North Perry Church to Dedicate New Steeple, New Entrance and Historic Bell

AFTER: The North Perry Church pictured after construction of the new entrance, steeple, belfry and placement of the historic bell, and the addition of shutters. (September 2017)

When the North Perry United Methodist Church was built in 1909, the entrance to the chapel faced the main road. But a new road was built in 1924, leaving the church literally back-to to passing motorists, with no entrance to the church visible from what is now U.S. Route One. This unfortunate position has long bothered members of the congregation, who wanted their church to offer a more welcoming and inviting view.

So in the spring of 2016, the congregation launched a capital campaign to raise the money to build a new front entrance with a steeple and belfry to house the historic bell that once graced the one-room North Perry School. The old school closed in November 1952 when the Clark School opened and the town’s numerous small schools were consolidated under one roof. In 1974, the old school building was razed, and its owners Dick & Cynthia Adams donated its bell to the church. Since then, the bell has been quietly stored away, awaiting a steeple. The repurposing of the old bell is particularly poignant given that, in the years before the church was built in 1909, Methodists held worship services at the North Perry School. 

On Sunday, October 15th, at 2:30 p.m., the congregation will celebrate the successful completion of this ambitious project, with the dedication of the beautiful new addition that has literally changed the face of the 108 year-old church building. Contractor Vaughn Pottle and his crew built the concrete foundation, while builder Chris Goodwin, of Pembroke, and his crew were hired to build the entrance and steeple. The custom-built aluminum belfry was fabricated over the course of eight weekends this summer by volunteers Jerry Morrison, of Perry, who also donated the materials, and David Turner, both of whom worship at the church. Attractive green shutters all the way around the building complete the transformation in the appearance of the building, which occupies a prominent position on Route One not far from the Robbinston town line.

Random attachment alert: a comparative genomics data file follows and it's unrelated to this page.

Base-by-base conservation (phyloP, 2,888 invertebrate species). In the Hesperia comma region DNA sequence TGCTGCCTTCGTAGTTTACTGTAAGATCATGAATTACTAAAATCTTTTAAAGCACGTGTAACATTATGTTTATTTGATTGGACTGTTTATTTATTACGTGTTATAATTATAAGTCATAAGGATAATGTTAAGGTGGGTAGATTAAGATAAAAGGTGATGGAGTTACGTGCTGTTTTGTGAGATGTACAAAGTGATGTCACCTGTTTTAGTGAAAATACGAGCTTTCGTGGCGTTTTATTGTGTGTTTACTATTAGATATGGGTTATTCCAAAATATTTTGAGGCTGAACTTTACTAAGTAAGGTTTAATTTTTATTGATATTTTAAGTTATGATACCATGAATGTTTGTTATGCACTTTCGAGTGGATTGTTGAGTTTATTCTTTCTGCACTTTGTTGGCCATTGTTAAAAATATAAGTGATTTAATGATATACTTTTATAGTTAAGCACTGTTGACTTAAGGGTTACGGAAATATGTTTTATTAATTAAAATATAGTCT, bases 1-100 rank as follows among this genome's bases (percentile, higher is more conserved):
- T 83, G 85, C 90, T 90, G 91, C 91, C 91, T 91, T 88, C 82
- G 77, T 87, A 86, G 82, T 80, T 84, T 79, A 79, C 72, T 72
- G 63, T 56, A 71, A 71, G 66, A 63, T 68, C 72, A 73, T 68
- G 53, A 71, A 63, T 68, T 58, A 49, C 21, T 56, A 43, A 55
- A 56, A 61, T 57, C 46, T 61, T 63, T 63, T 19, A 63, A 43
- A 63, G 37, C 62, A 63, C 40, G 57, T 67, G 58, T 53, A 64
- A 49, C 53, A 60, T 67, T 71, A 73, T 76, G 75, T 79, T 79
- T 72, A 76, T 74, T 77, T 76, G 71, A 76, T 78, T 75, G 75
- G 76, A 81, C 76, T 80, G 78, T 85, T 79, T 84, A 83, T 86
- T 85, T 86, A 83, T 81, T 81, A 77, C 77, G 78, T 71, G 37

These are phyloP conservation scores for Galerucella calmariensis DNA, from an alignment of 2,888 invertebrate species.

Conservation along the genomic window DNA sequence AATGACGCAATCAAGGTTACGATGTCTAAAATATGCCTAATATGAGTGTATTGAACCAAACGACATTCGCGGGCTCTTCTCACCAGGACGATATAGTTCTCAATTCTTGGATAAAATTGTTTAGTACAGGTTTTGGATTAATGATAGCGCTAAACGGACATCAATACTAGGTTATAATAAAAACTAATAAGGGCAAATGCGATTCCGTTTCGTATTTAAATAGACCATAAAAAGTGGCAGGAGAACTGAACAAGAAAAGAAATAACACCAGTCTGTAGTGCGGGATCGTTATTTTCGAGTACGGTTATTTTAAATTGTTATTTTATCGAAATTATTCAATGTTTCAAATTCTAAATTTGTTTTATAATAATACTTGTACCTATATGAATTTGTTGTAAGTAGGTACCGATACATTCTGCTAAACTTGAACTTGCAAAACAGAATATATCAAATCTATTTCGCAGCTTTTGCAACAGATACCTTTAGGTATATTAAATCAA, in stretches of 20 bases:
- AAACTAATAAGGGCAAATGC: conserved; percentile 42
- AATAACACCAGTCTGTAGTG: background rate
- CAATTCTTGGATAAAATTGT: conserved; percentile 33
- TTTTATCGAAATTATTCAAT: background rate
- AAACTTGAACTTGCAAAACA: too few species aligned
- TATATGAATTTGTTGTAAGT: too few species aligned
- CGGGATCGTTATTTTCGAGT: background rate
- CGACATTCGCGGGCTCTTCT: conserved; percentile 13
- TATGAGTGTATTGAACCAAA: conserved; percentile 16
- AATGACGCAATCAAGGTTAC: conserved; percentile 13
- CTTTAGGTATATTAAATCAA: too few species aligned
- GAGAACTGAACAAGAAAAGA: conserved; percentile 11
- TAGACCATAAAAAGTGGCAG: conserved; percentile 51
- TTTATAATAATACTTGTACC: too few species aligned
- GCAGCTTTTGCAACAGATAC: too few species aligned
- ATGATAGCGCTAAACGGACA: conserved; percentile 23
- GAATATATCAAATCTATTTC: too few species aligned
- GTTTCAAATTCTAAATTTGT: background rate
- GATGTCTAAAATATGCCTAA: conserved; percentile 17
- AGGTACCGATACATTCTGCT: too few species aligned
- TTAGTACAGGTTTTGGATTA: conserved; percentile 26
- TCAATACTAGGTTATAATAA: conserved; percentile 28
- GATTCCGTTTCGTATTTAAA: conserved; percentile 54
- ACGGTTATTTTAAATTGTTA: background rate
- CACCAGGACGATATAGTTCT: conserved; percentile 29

“So many people have contributed to make this transformation a reality. The church is so much more welcoming and attractive now, which is exactly what we envisioned,” said Kevin Raye, who chairs the North Perry Church Council. “Preserving and repurposing the old bell is a terrific way to celebrate our town’s history and help kick off Perry’s Bicentennial next year.”

“There is a lot of energy and enthusiasm at the North Perry Church and it is a blessing to be part of it. Everyone is looking forward to hearing that bell ring for the first time in many years,” said Pastor David Peterson. “We hope a large crowd will join us on the afternoon of the 15th to help us celebrate this historic event."

With the membership and attendance both up sharply over the past few years, the congregation recently increased the parking area and is planning additional improvements, including walkways to the new front entrance, additional parking and an expansion of the vestry to accommodate larger crowds at church functions.  Anyone wishing to donate toward these improvements may make a check payable to North Perry United Methodist Church and mail it to Karen Raye, North Perry UMC Treasurer, 63 Sunset Cove Lane, Perry, ME 04667. Please note if you would like your contribution to be recorded as in memory or in honor of someone special.

Any questions about the October 15th dedication ceremony may be addressed to Pastor David Peterson (454-0596), Church Council Chairman Kevin Raye (214-7900) or Lay Leader Tessa Chaffey Ftorek (853-2525).

BEFORE. The North Perry Church pictured this spring, with the foundation poured awaiting construction of the new entrance and steeple. (April 2017)